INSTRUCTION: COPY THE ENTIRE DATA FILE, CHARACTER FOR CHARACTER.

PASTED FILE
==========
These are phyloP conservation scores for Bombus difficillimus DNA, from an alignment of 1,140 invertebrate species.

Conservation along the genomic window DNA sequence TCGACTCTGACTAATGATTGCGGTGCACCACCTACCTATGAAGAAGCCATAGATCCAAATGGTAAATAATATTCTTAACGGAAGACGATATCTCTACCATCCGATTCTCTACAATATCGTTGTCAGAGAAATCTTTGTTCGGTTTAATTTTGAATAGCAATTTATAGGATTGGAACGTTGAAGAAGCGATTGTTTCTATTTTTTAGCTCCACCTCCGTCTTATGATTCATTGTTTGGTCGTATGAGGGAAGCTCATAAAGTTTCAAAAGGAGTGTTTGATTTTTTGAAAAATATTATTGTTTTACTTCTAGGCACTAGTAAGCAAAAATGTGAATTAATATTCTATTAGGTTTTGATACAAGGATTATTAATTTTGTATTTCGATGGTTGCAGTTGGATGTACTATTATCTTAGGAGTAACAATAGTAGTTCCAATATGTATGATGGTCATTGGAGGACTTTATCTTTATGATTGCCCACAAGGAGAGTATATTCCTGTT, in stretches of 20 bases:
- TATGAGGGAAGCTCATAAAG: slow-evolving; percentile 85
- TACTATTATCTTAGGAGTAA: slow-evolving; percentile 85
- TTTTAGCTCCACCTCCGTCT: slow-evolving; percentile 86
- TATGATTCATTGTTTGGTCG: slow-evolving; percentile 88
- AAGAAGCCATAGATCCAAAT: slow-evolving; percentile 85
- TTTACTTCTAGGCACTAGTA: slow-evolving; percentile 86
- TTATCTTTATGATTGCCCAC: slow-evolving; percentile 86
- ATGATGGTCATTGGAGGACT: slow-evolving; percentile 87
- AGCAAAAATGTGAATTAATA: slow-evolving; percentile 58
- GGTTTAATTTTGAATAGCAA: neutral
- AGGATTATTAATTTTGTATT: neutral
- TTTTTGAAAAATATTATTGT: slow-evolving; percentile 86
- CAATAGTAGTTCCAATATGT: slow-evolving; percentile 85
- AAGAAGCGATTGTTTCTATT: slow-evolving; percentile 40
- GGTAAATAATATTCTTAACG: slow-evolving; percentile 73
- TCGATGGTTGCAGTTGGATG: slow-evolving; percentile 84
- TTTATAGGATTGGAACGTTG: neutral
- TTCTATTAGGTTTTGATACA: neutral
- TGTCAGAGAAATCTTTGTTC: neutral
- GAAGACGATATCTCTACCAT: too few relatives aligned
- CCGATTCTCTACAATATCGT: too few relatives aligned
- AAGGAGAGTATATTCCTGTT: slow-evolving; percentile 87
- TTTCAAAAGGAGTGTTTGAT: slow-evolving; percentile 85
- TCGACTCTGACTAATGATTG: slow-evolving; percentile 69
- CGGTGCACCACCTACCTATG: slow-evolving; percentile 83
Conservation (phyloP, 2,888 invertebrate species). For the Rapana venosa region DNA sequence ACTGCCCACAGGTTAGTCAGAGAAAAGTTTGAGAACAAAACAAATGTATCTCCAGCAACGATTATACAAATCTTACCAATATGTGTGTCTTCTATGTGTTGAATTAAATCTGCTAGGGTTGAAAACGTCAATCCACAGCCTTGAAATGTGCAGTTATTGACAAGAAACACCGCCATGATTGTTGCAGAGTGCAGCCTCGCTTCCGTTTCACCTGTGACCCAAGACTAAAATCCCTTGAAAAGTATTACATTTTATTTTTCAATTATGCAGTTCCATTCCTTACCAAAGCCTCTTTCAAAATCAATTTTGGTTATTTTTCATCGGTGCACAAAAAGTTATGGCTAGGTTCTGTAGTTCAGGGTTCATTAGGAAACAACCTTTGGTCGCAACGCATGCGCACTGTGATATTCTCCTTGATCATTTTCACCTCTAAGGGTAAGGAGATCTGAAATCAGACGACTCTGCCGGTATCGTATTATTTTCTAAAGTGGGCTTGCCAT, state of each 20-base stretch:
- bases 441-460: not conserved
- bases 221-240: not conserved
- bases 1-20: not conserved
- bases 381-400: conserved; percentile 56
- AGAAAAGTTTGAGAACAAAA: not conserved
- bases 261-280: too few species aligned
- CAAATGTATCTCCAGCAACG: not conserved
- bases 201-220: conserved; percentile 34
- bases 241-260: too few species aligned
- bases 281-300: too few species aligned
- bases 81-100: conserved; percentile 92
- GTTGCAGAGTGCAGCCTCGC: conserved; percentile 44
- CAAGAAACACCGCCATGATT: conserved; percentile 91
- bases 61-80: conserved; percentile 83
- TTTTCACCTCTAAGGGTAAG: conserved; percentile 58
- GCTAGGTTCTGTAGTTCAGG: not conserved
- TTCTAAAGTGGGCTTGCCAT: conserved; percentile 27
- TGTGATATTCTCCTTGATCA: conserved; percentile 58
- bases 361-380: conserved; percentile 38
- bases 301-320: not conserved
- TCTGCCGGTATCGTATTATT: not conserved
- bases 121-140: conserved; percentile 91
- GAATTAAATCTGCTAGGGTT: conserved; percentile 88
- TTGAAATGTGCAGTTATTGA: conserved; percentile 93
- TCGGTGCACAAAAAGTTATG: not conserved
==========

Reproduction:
These are phyloP conservation scores for Bombus difficillimus DNA, from an alignment of 1,140 invertebrate species.

Conservation along the genomic window DNA sequence TCGACTCTGACTAATGATTGCGGTGCACCACCTACCTATGAAGAAGCCATAGATCCAAATGGTAAATAATATTCTTAACGGAAGACGATATCTCTACCATCCGATTCTCTACAATATCGTTGTCAGAGAAATCTTTGTTCGGTTTAATTTTGAATAGCAATTTATAGGATTGGAACGTTGAAGAAGCGATTGTTTCTATTTTTTAGCTCCACCTCCGTCTTATGATTCATTGTTTGGTCGTATGAGGGAAGCTCATAAAGTTTCAAAAGGAGTGTTTGATTTTTTGAAAAATATTATTGTTTTACTTCTAGGCACTAGTAAGCAAAAATGTGAATTAATATTCTATTAGGTTTTGATACAAGGATTATTAATTTTGTATTTCGATGGTTGCAGTTGGATGTACTATTATCTTAGGAGTAACAATAGTAGTTCCAATATGTATGATGGTCATTGGAGGACTTTATCTTTATGATTGCCCACAAGGAGAGTATATTCCTGTT, in stretches of 20 bases:
- TATGAGGGAAGCTCATAAAG: slow-evolving; percentile 85
- TACTATTATCTTAGGAGTAA: slow-evolving; percentile 85
- TTTTAGCTCCACCTCCGTCT: slow-evolving; percentile 86
- TATGATTCATTGTTTGGTCG: slow-evolving; percentile 88
- AAGAAGCCATAGATCCAAAT: slow-evolving; percentile 85
- TTTACTTCTAGGCACTAGTA: slow-evolving; percentile 86
- TTATCTTTATGATTGCCCAC: slow-evolving; percentile 86
- ATGATGGTCATTGGAGGACT: slow-evolving; percentile 87
- AGCAAAAATGTGAATTAATA: slow-evolving; percentile 58
- GGTTTAATTTTGAATAGCAA: neutral
- AGGATTATTAATTTTGTATT: neutral
- TTTTTGAAAAATATTATTGT: slow-evolving; percentile 86
- CAATAGTAGTTCCAATATGT: slow-evolving; percentile 85
- AAGAAGCGATTGTTTCTATT: slow-evolving; percentile 40
- GGTAAATAATATTCTTAACG: slow-evolving; percentile 73
- TCGATGGTTGCAGTTGGATG: slow-evolving; percentile 84
- TTTATAGGATTGGAACGTTG: neutral
- TTCTATTAGGTTTTGATACA: neutral
- TGTCAGAGAAATCTTTGTTC: neutral
- GAAGACGATATCTCTACCAT: too few relatives aligned
- CCGATTCTCTACAATATCGT: too few relatives aligned
- AAGGAGAGTATATTCCTGTT: slow-evolving; percentile 87
- TTTCAAAAGGAGTGTTTGAT: slow-evolving; percentile 85
- TCGACTCTGACTAATGATTG: slow-evolving; percentile 69
- CGGTGCACCACCTACCTATG: slow-evolving; percentile 83
Conservation (phyloP, 2,888 invertebrate species). For the Rapana venosa region DNA sequence ACTGCCCACAGGTTAGTCAGAGAAAAGTTTGAGAACAAAACAAATGTATCTCCAGCAACGATTATACAAATCTTACCAATATGTGTGTCTTCTATGTGTTGAATTAAATCTGCTAGGGTTGAAAACGTCAATCCACAGCCTTGAAATGTGCAGTTATTGACAAGAAACACCGCCATGATTGTTGCAGAGTGCAGCCTCGCTTCCGTTTCACCTGTGACCCAAGACTAAAATCCCTTGAAAAGTATTACATTTTATTTTTCAATTATGCAGTTCCATTCCTTACCAAAGCCTCTTTCAAAATCAATTTTGGTTATTTTTCATCGGTGCACAAAAAGTTATGGCTAGGTTCTGTAGTTCAGGGTTCATTAGGAAACAACCTTTGGTCGCAACGCATGCGCACTGTGATATTCTCCTTGATCATTTTCACCTCTAAGGGTAAGGAGATCTGAAATCAGACGACTCTGCCGGTATCGTATTATTTTCTAAAGTGGGCTTGCCAT, state of each 20-base stretch:
- bases 441-460: not conserved
- bases 221-240: not conserved
- bases 1-20: not conserved
- bases 381-400: conserved; percentile 56
- AGAAAAGTTTGAGAACAAAA: not conserved
- bases 261-280: too few species aligned
- CAAATGTATCTCCAGCAACG: not conserved
- bases 201-220: conserved; percentile 34
- bases 241-260: too few species aligned
- bases 281-300: too few species aligned
- bases 81-100: conserved; percentile 92
- GTTGCAGAGTGCAGCCTCGC: conserved; percentile 44
- CAAGAAACACCGCCATGATT: conserved; percentile 91
- bases 61-80: conserved; percentile 83
- TTTTCACCTCTAAGGGTAAG: conserved; percentile 58
- GCTAGGTTCTGTAGTTCAGG: not conserved
- TTCTAAAGTGGGCTTGCCAT: conserved; percentile 27
- TGTGATATTCTCCTTGATCA: conserved; percentile 58
- bases 361-380: conserved; percentile 38
- bases 301-320: not conserved
- TCTGCCGGTATCGTATTATT: not conserved
- bases 121-140: conserved; percentile 91
- GAATTAAATCTGCTAGGGTT: conserved; percentile 88
- TTGAAATGTGCAGTTATTGA: conserved; percentile 93
- TCGGTGCACAAAAAGTTATG: not conserved